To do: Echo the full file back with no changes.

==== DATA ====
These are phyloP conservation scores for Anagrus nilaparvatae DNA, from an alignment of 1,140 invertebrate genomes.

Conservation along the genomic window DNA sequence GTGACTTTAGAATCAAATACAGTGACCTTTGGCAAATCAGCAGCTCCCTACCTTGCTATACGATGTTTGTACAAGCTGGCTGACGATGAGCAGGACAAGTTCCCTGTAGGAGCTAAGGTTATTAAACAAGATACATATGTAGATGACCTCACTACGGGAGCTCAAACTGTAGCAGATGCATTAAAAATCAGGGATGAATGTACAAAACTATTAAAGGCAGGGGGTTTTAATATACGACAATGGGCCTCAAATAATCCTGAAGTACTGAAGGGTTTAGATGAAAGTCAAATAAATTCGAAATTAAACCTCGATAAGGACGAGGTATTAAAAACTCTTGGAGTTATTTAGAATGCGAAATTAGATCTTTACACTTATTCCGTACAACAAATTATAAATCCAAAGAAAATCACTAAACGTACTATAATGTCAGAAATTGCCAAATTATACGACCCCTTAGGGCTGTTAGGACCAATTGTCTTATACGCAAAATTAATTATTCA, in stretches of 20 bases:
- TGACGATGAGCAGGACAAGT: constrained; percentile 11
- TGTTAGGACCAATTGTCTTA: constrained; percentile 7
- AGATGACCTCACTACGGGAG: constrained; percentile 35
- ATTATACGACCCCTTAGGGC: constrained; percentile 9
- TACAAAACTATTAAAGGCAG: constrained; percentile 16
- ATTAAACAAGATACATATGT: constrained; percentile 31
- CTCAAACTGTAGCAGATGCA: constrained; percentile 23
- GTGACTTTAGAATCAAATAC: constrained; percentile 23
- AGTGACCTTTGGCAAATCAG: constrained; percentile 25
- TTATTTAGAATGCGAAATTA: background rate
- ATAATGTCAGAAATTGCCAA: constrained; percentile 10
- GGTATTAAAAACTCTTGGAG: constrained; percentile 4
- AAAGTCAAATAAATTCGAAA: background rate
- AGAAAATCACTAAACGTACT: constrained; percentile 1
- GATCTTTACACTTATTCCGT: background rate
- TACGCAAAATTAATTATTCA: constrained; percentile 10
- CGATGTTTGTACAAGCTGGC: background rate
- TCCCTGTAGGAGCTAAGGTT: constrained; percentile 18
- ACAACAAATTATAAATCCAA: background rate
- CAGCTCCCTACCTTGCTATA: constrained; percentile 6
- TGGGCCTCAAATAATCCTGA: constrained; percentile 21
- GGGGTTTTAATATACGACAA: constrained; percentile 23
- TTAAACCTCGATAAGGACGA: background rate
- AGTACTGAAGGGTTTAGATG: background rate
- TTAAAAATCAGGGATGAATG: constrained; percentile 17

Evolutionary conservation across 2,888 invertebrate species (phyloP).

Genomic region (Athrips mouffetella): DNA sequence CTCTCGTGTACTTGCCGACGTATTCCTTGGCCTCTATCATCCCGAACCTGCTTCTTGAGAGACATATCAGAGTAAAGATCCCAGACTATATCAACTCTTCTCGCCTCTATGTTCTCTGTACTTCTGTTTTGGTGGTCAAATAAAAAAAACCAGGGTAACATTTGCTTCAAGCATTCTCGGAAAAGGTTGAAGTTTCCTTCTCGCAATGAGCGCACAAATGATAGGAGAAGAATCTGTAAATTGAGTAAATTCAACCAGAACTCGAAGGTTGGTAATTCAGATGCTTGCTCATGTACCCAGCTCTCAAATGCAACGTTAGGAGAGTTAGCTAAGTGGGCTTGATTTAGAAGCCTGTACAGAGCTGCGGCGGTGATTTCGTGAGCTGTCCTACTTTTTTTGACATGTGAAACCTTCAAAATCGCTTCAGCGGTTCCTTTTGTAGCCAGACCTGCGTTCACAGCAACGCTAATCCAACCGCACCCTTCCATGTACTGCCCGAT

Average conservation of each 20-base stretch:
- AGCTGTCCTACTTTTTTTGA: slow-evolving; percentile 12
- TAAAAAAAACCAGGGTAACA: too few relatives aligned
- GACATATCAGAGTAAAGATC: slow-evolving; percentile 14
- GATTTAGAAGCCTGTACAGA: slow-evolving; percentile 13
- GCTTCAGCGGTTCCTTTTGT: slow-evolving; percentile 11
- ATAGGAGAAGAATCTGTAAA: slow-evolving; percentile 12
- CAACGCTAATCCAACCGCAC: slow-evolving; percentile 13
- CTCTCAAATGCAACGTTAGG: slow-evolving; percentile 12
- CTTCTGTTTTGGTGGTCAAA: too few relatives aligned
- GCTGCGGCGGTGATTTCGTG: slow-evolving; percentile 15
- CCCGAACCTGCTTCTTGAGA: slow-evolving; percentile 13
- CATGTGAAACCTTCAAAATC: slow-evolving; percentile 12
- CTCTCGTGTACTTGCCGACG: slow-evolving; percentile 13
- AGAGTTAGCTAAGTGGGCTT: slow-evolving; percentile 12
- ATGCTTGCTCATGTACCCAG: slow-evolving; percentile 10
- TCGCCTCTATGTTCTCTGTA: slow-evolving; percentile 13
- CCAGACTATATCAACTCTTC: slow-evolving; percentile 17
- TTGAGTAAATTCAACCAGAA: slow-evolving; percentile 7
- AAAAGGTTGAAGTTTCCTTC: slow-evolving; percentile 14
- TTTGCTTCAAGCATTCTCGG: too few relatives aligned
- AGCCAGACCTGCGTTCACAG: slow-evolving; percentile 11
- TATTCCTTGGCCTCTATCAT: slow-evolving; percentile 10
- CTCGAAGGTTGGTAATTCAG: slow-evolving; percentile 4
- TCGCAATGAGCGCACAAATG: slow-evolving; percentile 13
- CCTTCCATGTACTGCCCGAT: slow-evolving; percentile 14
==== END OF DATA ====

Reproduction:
These are phyloP conservation scores for Anagrus nilaparvatae DNA, from an alignment of 1,140 invertebrate genomes.

Conservation along the genomic window DNA sequence GTGACTTTAGAATCAAATACAGTGACCTTTGGCAAATCAGCAGCTCCCTACCTTGCTATACGATGTTTGTACAAGCTGGCTGACGATGAGCAGGACAAGTTCCCTGTAGGAGCTAAGGTTATTAAACAAGATACATATGTAGATGACCTCACTACGGGAGCTCAAACTGTAGCAGATGCATTAAAAATCAGGGATGAATGTACAAAACTATTAAAGGCAGGGGGTTTTAATATACGACAATGGGCCTCAAATAATCCTGAAGTACTGAAGGGTTTAGATGAAAGTCAAATAAATTCGAAATTAAACCTCGATAAGGACGAGGTATTAAAAACTCTTGGAGTTATTTAGAATGCGAAATTAGATCTTTACACTTATTCCGTACAACAAATTATAAATCCAAAGAAAATCACTAAACGTACTATAATGTCAGAAATTGCCAAATTATACGACCCCTTAGGGCTGTTAGGACCAATTGTCTTATACGCAAAATTAATTATTCA, in stretches of 20 bases:
- TGACGATGAGCAGGACAAGT: constrained; percentile 11
- TGTTAGGACCAATTGTCTTA: constrained; percentile 7
- AGATGACCTCACTACGGGAG: constrained; percentile 35
- ATTATACGACCCCTTAGGGC: constrained; percentile 9
- TACAAAACTATTAAAGGCAG: constrained; percentile 16
- ATTAAACAAGATACATATGT: constrained; percentile 31
- CTCAAACTGTAGCAGATGCA: constrained; percentile 23
- GTGACTTTAGAATCAAATAC: constrained; percentile 23
- AGTGACCTTTGGCAAATCAG: constrained; percentile 25
- TTATTTAGAATGCGAAATTA: background rate
- ATAATGTCAGAAATTGCCAA: constrained; percentile 10
- GGTATTAAAAACTCTTGGAG: constrained; percentile 4
- AAAGTCAAATAAATTCGAAA: background rate
- AGAAAATCACTAAACGTACT: constrained; percentile 1
- GATCTTTACACTTATTCCGT: background rate
- TACGCAAAATTAATTATTCA: constrained; percentile 10
- CGATGTTTGTACAAGCTGGC: background rate
- TCCCTGTAGGAGCTAAGGTT: constrained; percentile 18
- ACAACAAATTATAAATCCAA: background rate
- CAGCTCCCTACCTTGCTATA: constrained; percentile 6
- TGGGCCTCAAATAATCCTGA: constrained; percentile 21
- GGGGTTTTAATATACGACAA: constrained; percentile 23
- TTAAACCTCGATAAGGACGA: background rate
- AGTACTGAAGGGTTTAGATG: background rate
- TTAAAAATCAGGGATGAATG: constrained; percentile 17

Evolutionary conservation across 2,888 invertebrate species (phyloP).

Genomic region (Athrips mouffetella): DNA sequence CTCTCGTGTACTTGCCGACGTATTCCTTGGCCTCTATCATCCCGAACCTGCTTCTTGAGAGACATATCAGAGTAAAGATCCCAGACTATATCAACTCTTCTCGCCTCTATGTTCTCTGTACTTCTGTTTTGGTGGTCAAATAAAAAAAACCAGGGTAACATTTGCTTCAAGCATTCTCGGAAAAGGTTGAAGTTTCCTTCTCGCAATGAGCGCACAAATGATAGGAGAAGAATCTGTAAATTGAGTAAATTCAACCAGAACTCGAAGGTTGGTAATTCAGATGCTTGCTCATGTACCCAGCTCTCAAATGCAACGTTAGGAGAGTTAGCTAAGTGGGCTTGATTTAGAAGCCTGTACAGAGCTGCGGCGGTGATTTCGTGAGCTGTCCTACTTTTTTTGACATGTGAAACCTTCAAAATCGCTTCAGCGGTTCCTTTTGTAGCCAGACCTGCGTTCACAGCAACGCTAATCCAACCGCACCCTTCCATGTACTGCCCGAT

Average conservation of each 20-base stretch:
- AGCTGTCCTACTTTTTTTGA: slow-evolving; percentile 12
- TAAAAAAAACCAGGGTAACA: too few relatives aligned
- GACATATCAGAGTAAAGATC: slow-evolving; percentile 14
- GATTTAGAAGCCTGTACAGA: slow-evolving; percentile 13
- GCTTCAGCGGTTCCTTTTGT: slow-evolving; percentile 11
- ATAGGAGAAGAATCTGTAAA: slow-evolving; percentile 12
- CAACGCTAATCCAACCGCAC: slow-evolving; percentile 13
- CTCTCAAATGCAACGTTAGG: slow-evolving; percentile 12
- CTTCTGTTTTGGTGGTCAAA: too few relatives aligned
- GCTGCGGCGGTGATTTCGTG: slow-evolving; percentile 15
- CCCGAACCTGCTTCTTGAGA: slow-evolving; percentile 13
- CATGTGAAACCTTCAAAATC: slow-evolving; percentile 12
- CTCTCGTGTACTTGCCGACG: slow-evolving; percentile 13
- AGAGTTAGCTAAGTGGGCTT: slow-evolving; percentile 12
- ATGCTTGCTCATGTACCCAG: slow-evolving; percentile 10
- TCGCCTCTATGTTCTCTGTA: slow-evolving; percentile 13
- CCAGACTATATCAACTCTTC: slow-evolving; percentile 17
- TTGAGTAAATTCAACCAGAA: slow-evolving; percentile 7
- AAAAGGTTGAAGTTTCCTTC: slow-evolving; percentile 14
- TTTGCTTCAAGCATTCTCGG: too few relatives aligned
- AGCCAGACCTGCGTTCACAG: slow-evolving; percentile 11
- TATTCCTTGGCCTCTATCAT: slow-evolving; percentile 10
- CTCGAAGGTTGGTAATTCAG: slow-evolving; percentile 4
- TCGCAATGAGCGCACAAATG: slow-evolving; percentile 13
- CCTTCCATGTACTGCCCGAT: slow-evolving; percentile 14